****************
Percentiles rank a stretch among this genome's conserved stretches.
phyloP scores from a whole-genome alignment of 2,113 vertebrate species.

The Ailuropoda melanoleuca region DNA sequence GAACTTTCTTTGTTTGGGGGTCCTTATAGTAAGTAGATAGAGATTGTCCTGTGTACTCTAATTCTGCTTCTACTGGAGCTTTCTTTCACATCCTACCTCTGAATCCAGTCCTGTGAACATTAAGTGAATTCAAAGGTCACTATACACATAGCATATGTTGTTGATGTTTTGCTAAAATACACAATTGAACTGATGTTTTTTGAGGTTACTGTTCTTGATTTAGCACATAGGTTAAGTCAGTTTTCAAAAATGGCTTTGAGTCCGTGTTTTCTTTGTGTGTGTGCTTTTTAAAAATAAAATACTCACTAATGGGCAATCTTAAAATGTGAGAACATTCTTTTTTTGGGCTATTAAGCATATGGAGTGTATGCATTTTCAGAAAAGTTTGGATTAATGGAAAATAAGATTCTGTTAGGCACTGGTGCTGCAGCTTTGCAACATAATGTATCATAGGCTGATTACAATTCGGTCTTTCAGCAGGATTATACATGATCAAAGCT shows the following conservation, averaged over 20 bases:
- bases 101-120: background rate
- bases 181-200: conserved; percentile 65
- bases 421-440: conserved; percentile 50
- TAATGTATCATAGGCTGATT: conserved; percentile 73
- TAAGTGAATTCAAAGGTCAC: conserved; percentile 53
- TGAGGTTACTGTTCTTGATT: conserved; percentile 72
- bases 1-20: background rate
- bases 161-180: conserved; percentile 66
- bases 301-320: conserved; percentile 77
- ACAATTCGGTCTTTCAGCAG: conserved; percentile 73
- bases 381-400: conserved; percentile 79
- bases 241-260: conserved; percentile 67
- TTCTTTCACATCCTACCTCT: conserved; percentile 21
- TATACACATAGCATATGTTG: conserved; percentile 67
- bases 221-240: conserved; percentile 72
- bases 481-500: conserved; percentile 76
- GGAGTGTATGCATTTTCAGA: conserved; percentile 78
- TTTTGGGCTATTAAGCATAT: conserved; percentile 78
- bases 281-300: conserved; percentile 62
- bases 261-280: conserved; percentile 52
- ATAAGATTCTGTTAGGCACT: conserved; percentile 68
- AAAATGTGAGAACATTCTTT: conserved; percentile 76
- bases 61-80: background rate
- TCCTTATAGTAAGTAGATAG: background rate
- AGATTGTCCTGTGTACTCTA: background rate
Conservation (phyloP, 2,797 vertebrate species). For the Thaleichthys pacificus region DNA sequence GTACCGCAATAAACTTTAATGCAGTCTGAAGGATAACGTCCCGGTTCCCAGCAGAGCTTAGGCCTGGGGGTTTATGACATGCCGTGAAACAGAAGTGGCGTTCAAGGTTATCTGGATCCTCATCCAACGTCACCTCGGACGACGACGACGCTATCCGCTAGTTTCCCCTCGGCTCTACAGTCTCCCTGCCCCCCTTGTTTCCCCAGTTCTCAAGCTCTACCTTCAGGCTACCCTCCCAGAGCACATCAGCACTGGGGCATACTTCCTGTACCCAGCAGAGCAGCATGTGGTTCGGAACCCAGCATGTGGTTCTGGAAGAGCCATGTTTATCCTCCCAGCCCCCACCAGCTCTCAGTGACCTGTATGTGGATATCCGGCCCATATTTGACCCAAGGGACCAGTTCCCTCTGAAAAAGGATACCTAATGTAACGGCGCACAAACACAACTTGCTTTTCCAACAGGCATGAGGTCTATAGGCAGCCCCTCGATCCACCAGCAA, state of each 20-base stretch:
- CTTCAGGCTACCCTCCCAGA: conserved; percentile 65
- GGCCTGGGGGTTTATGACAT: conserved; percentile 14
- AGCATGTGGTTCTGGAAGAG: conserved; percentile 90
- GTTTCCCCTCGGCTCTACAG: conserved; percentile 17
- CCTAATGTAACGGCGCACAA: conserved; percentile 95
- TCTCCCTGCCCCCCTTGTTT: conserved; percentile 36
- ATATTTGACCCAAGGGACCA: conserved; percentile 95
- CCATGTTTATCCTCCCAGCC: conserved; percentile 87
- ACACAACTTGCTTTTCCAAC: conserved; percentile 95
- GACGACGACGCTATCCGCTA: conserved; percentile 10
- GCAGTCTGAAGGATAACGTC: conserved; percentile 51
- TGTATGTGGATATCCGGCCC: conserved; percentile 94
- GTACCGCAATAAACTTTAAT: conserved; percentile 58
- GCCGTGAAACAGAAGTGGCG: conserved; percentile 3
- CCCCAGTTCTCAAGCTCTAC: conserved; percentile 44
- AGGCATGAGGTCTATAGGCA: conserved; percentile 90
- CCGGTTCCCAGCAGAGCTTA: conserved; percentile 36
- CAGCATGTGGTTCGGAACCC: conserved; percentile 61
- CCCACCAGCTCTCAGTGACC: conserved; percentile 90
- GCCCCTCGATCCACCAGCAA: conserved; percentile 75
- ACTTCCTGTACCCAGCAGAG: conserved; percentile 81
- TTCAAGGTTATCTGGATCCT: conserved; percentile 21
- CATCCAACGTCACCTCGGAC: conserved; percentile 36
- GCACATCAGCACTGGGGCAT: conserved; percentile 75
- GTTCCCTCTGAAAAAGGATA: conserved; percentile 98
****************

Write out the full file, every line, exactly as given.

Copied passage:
Percentiles rank a stretch among this genome's conserved stretches.
phyloP scores from a whole-genome alignment of 2,113 vertebrate species.

The Ailuropoda melanoleuca region DNA sequence GAACTTTCTTTGTTTGGGGGTCCTTATAGTAAGTAGATAGAGATTGTCCTGTGTACTCTAATTCTGCTTCTACTGGAGCTTTCTTTCACATCCTACCTCTGAATCCAGTCCTGTGAACATTAAGTGAATTCAAAGGTCACTATACACATAGCATATGTTGTTGATGTTTTGCTAAAATACACAATTGAACTGATGTTTTTTGAGGTTACTGTTCTTGATTTAGCACATAGGTTAAGTCAGTTTTCAAAAATGGCTTTGAGTCCGTGTTTTCTTTGTGTGTGTGCTTTTTAAAAATAAAATACTCACTAATGGGCAATCTTAAAATGTGAGAACATTCTTTTTTTGGGCTATTAAGCATATGGAGTGTATGCATTTTCAGAAAAGTTTGGATTAATGGAAAATAAGATTCTGTTAGGCACTGGTGCTGCAGCTTTGCAACATAATGTATCATAGGCTGATTACAATTCGGTCTTTCAGCAGGATTATACATGATCAAAGCT shows the following conservation, averaged over 20 bases:
- bases 101-120: background rate
- bases 181-200: conserved; percentile 65
- bases 421-440: conserved; percentile 50
- TAATGTATCATAGGCTGATT: conserved; percentile 73
- TAAGTGAATTCAAAGGTCAC: conserved; percentile 53
- TGAGGTTACTGTTCTTGATT: conserved; percentile 72
- bases 1-20: background rate
- bases 161-180: conserved; percentile 66
- bases 301-320: conserved; percentile 77
- ACAATTCGGTCTTTCAGCAG: conserved; percentile 73
- bases 381-400: conserved; percentile 79
- bases 241-260: conserved; percentile 67
- TTCTTTCACATCCTACCTCT: conserved; percentile 21
- TATACACATAGCATATGTTG: conserved; percentile 67
- bases 221-240: conserved; percentile 72
- bases 481-500: conserved; percentile 76
- GGAGTGTATGCATTTTCAGA: conserved; percentile 78
- TTTTGGGCTATTAAGCATAT: conserved; percentile 78
- bases 281-300: conserved; percentile 62
- bases 261-280: conserved; percentile 52
- ATAAGATTCTGTTAGGCACT: conserved; percentile 68
- AAAATGTGAGAACATTCTTT: conserved; percentile 76
- bases 61-80: background rate
- TCCTTATAGTAAGTAGATAG: background rate
- AGATTGTCCTGTGTACTCTA: background rate
Conservation (phyloP, 2,797 vertebrate species). For the Thaleichthys pacificus region DNA sequence GTACCGCAATAAACTTTAATGCAGTCTGAAGGATAACGTCCCGGTTCCCAGCAGAGCTTAGGCCTGGGGGTTTATGACATGCCGTGAAACAGAAGTGGCGTTCAAGGTTATCTGGATCCTCATCCAACGTCACCTCGGACGACGACGACGCTATCCGCTAGTTTCCCCTCGGCTCTACAGTCTCCCTGCCCCCCTTGTTTCCCCAGTTCTCAAGCTCTACCTTCAGGCTACCCTCCCAGAGCACATCAGCACTGGGGCATACTTCCTGTACCCAGCAGAGCAGCATGTGGTTCGGAACCCAGCATGTGGTTCTGGAAGAGCCATGTTTATCCTCCCAGCCCCCACCAGCTCTCAGTGACCTGTATGTGGATATCCGGCCCATATTTGACCCAAGGGACCAGTTCCCTCTGAAAAAGGATACCTAATGTAACGGCGCACAAACACAACTTGCTTTTCCAACAGGCATGAGGTCTATAGGCAGCCCCTCGATCCACCAGCAA, state of each 20-base stretch:
- CTTCAGGCTACCCTCCCAGA: conserved; percentile 65
- GGCCTGGGGGTTTATGACAT: conserved; percentile 14
- AGCATGTGGTTCTGGAAGAG: conserved; percentile 90
- GTTTCCCCTCGGCTCTACAG: conserved; percentile 17
- CCTAATGTAACGGCGCACAA: conserved; percentile 95
- TCTCCCTGCCCCCCTTGTTT: conserved; percentile 36
- ATATTTGACCCAAGGGACCA: conserved; percentile 95
- CCATGTTTATCCTCCCAGCC: conserved; percentile 87
- ACACAACTTGCTTTTCCAAC: conserved; percentile 95
- GACGACGACGCTATCCGCTA: conserved; percentile 10
- GCAGTCTGAAGGATAACGTC: conserved; percentile 51
- TGTATGTGGATATCCGGCCC: conserved; percentile 94
- GTACCGCAATAAACTTTAAT: conserved; percentile 58
- GCCGTGAAACAGAAGTGGCG: conserved; percentile 3
- CCCCAGTTCTCAAGCTCTAC: conserved; percentile 44
- AGGCATGAGGTCTATAGGCA: conserved; percentile 90
- CCGGTTCCCAGCAGAGCTTA: conserved; percentile 36
- CAGCATGTGGTTCGGAACCC: conserved; percentile 61
- CCCACCAGCTCTCAGTGACC: conserved; percentile 90
- GCCCCTCGATCCACCAGCAA: conserved; percentile 75
- ACTTCCTGTACCCAGCAGAG: conserved; percentile 81
- TTCAAGGTTATCTGGATCCT: conserved; percentile 21
- CATCCAACGTCACCTCGGAC: conserved; percentile 36
- GCACATCAGCACTGGGGCAT: conserved; percentile 75
- GTTCCCTCTGAAAAAGGATA: conserved; percentile 98